Key tips Flintoff to shine
England academy batsman Robert Key believes Andrew Flintoff will find captaining the side in the Ashes a boon and not a burden.
Key flies out to Australia next week with a 14-man Academy party who will set up camp in Perth.
The main squad are already Down Under preparing for the first Test in Brisbane which starts on November 23.
And Key is confident Flintoff, despite the heavy workload of leading the side, batting and bowling, will produce the goods.
“I think Flintoff will be fine. You don’t think the bloke can try any harder but the captaincy has put him in overdrive,” the Kent opener said.
“Being a great player is all about the big stage and that is something he does really well.
“The extra pressure has actually enhanced his career. Let’s hope the responsibility of being captain will drive him on even more.
“I think if England are down and out at any stage that will be an added drive and he will be the first person to stand up and try to change things. That is all you can ask for from your captain.”
Key is likely to be an Ashes spectator this winter, however, unless a batsman in the senior squad picks up an injury.
And while he does not wish ill-will on Duncan Fletcher’s side, a small part of him is hoping for an opportunity to regain his place in the senior side.
“Last year I think there were a hell of a lot of injuries,” he said.
“This time no-one might be injured or they could be dropping down like flies so it is an interesting position to sit there on standby.
“Everyone says you don’t wish injuries on anyone but I think all the guys here (in the Academy squad) might be lying - you only want one person [to be injured].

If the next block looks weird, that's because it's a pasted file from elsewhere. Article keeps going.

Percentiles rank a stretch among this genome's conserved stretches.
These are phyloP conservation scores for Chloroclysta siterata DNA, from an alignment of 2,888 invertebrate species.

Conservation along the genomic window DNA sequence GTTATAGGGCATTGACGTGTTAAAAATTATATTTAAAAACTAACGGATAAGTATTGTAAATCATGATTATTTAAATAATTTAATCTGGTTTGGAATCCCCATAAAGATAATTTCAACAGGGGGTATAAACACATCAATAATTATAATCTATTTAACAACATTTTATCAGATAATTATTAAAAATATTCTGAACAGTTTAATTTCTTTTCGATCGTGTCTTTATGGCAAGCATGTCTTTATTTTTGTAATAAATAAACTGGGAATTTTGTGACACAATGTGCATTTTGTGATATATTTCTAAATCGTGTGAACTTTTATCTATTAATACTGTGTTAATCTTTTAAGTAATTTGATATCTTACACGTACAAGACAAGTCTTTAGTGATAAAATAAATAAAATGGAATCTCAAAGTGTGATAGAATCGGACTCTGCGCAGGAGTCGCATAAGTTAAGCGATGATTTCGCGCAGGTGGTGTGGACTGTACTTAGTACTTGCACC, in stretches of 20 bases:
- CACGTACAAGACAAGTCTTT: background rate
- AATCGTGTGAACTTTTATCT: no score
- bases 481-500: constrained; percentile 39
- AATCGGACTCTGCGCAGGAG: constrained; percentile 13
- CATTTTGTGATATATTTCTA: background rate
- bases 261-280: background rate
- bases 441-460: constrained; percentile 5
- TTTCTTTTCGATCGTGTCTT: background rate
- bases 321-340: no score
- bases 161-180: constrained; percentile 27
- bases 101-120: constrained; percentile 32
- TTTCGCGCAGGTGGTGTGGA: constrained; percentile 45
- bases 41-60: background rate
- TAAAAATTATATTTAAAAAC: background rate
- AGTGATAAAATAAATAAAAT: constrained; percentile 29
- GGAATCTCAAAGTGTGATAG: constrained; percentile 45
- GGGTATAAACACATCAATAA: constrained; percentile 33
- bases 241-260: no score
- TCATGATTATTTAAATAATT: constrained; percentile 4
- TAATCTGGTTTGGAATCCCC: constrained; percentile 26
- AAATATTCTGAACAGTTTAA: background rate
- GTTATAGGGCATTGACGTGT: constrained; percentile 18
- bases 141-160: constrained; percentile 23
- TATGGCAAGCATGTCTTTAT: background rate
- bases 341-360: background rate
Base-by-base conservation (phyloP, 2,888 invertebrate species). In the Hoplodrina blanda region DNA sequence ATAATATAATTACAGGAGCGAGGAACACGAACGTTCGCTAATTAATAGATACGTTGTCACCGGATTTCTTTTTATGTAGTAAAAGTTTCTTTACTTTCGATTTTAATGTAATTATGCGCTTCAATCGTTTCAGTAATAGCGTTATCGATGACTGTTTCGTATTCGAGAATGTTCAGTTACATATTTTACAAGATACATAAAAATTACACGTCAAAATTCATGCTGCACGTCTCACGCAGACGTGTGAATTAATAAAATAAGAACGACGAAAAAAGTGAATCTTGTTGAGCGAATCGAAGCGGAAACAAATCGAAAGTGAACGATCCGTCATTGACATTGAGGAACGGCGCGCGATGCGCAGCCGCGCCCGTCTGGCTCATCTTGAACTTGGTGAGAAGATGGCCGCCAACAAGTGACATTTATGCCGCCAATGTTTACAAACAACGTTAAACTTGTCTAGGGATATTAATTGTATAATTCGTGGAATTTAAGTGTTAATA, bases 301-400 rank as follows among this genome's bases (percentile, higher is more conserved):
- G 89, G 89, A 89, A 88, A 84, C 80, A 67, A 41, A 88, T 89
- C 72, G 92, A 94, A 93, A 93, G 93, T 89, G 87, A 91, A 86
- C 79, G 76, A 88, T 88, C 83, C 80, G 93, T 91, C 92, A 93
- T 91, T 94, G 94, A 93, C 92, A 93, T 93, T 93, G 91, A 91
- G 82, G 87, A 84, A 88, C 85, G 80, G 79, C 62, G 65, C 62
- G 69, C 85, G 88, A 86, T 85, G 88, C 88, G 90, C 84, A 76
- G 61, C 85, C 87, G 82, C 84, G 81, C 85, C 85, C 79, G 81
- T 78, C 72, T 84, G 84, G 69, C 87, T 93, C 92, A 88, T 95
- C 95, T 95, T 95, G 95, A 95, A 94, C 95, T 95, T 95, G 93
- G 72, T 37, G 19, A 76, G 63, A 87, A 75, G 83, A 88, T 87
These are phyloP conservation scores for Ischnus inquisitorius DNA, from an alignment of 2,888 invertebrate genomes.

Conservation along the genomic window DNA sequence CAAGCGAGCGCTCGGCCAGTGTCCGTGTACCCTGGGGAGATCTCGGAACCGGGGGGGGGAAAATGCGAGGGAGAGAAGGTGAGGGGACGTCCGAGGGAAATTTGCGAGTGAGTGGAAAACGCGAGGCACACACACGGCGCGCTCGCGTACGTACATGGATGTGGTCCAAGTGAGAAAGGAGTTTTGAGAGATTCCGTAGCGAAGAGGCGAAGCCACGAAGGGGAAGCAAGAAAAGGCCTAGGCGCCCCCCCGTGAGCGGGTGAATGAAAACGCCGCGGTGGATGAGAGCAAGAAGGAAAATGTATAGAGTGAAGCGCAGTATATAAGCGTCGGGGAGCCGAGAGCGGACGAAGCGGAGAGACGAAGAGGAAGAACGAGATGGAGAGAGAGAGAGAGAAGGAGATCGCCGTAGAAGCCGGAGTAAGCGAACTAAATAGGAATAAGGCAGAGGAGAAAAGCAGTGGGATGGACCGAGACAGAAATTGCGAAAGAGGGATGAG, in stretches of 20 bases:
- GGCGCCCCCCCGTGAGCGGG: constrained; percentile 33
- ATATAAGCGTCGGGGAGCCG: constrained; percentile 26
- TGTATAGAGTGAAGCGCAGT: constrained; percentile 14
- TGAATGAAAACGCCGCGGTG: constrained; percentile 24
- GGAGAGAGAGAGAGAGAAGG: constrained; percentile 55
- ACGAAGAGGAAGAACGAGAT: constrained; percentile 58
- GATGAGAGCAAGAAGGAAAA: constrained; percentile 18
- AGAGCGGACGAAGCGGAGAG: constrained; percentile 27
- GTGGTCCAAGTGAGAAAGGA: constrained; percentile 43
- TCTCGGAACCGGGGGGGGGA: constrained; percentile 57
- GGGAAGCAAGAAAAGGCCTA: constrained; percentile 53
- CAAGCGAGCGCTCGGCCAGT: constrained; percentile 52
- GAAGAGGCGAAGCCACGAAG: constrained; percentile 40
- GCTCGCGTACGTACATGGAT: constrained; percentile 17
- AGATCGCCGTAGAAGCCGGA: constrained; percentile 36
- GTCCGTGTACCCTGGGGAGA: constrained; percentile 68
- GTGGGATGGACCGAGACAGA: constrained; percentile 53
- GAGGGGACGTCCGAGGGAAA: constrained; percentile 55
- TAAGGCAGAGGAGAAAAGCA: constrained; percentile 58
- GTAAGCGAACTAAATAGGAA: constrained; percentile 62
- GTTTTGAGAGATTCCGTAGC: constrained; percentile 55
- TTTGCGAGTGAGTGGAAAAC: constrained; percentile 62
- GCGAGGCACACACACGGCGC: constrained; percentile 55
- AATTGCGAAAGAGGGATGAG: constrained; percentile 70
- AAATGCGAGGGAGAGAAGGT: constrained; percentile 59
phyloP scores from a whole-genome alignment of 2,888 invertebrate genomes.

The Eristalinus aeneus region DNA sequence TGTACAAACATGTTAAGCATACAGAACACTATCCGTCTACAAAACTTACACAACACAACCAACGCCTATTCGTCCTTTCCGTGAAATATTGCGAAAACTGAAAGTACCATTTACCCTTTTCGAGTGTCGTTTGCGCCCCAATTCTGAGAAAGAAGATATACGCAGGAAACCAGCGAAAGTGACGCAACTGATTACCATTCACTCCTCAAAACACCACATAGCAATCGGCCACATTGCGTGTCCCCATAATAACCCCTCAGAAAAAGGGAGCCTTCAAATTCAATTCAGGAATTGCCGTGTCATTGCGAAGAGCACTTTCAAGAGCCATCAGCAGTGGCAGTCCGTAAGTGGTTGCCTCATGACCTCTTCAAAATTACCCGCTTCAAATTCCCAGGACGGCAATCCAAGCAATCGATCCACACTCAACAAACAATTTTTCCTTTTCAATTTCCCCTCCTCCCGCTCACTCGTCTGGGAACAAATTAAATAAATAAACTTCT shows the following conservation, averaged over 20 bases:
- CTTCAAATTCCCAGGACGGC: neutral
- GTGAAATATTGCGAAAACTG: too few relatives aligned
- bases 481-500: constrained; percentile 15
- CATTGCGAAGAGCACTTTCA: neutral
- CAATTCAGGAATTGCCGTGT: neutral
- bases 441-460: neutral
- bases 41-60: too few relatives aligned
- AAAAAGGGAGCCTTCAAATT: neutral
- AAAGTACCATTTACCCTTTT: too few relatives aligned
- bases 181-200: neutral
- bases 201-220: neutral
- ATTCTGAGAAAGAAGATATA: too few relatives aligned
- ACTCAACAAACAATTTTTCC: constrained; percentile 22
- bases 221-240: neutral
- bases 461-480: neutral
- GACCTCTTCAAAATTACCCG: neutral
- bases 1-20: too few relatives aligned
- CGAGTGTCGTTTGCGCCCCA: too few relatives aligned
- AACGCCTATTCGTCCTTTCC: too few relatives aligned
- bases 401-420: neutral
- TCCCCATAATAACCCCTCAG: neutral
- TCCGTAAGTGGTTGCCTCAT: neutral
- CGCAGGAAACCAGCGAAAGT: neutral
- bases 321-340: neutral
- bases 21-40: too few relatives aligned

“The dream scenario for me is that I get the call-up, for whatever reason, go out and score some match-winning runs and win the Ashes.
“For all of us it would be nice to be involved.”
National Cricket Centre director Peter Moores is convinced any one of the players in the Academy squad will be able to hold their own should they be called into Ashes reckoning.
“The squad itself is very experienced and it is balanced to cover the different areas,” he said.
“The National Academy has changed. It no longer deals with youngsters. It deals with the next-best players to help support the England team.
“This squad has been picked to be the next best players.”
The players have been warned, however, that they will be worked hard in Australia.
“Our main reason for going to Perth is to set up a performance camp which serves two purposes,” said Moores.
“One, it will cover the England squad - although we are hoping no-one gets injured - and two, for the 14 players we take there it is a fantastic learning experience.
“It is not a playing camp. I don’t want people to think we are going there for five weeks sitting on the beach in Perth.
“The lads here (at the National Cricket Centre) have been training hard for three weeks and they are going to Perth for five weeks.
“They will then come back and we will identify our squad to train here again before going on the A tour to Bangladesh.”